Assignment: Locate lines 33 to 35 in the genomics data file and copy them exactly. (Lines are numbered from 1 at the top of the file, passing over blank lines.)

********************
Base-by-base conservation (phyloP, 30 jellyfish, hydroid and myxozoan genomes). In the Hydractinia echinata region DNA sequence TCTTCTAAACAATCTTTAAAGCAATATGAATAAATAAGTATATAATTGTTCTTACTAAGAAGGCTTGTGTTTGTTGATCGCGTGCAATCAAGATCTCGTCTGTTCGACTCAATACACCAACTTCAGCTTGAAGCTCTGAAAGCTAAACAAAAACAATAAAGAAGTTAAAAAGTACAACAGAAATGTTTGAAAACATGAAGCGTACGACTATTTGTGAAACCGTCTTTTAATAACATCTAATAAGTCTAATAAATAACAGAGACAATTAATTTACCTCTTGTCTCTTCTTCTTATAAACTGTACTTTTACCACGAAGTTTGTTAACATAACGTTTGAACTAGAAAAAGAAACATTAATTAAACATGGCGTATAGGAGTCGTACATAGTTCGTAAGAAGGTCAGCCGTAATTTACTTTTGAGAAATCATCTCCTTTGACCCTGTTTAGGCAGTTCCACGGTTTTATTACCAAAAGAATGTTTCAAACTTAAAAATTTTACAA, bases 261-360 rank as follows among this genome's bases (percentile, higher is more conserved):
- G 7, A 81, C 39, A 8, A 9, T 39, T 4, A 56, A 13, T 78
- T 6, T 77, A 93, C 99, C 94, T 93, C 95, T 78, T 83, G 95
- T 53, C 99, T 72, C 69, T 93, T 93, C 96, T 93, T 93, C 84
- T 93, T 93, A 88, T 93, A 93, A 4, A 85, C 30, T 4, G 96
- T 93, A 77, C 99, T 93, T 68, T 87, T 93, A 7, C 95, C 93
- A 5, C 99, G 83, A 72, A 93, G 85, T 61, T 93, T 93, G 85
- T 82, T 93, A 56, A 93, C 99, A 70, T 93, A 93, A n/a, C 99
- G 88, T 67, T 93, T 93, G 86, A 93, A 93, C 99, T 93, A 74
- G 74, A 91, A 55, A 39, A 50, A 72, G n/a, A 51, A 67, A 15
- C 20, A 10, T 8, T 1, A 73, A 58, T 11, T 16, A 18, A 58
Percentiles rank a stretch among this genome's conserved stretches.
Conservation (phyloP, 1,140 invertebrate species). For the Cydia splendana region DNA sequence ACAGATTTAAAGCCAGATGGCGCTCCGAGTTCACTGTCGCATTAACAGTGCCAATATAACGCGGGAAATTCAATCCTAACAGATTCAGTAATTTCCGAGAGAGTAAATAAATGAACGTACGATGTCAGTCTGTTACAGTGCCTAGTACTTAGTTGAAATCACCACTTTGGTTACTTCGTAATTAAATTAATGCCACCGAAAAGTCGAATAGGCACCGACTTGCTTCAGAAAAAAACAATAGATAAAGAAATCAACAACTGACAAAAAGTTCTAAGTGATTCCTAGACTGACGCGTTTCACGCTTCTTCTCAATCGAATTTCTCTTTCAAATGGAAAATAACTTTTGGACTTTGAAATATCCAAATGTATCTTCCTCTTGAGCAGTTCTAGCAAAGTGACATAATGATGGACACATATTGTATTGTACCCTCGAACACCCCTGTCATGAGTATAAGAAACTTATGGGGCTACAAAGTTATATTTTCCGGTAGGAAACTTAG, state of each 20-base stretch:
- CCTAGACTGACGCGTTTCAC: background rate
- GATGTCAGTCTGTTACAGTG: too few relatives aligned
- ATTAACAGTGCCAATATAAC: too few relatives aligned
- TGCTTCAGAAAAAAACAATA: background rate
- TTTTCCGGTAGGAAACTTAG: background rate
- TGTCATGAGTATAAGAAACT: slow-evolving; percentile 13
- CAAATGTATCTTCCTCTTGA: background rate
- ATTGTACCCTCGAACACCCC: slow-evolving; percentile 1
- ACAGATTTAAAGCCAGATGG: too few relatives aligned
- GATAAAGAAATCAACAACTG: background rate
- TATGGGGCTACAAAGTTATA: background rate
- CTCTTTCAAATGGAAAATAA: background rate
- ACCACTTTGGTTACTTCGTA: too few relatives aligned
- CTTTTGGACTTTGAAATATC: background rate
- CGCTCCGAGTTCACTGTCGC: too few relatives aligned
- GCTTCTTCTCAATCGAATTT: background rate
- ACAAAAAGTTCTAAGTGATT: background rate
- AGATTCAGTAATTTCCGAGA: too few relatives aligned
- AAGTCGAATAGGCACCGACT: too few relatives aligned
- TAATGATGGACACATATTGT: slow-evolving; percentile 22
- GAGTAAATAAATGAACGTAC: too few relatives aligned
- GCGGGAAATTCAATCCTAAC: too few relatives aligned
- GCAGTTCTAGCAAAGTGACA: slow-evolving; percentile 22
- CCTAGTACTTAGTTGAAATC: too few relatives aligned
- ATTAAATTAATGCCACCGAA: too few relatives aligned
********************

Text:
- TAATGATGGACACATATTGT: slow-evolving; percentile 22
- GAGTAAATAAATGAACGTAC: too few relatives aligned
- GCGGGAAATTCAATCCTAAC: too few relatives aligned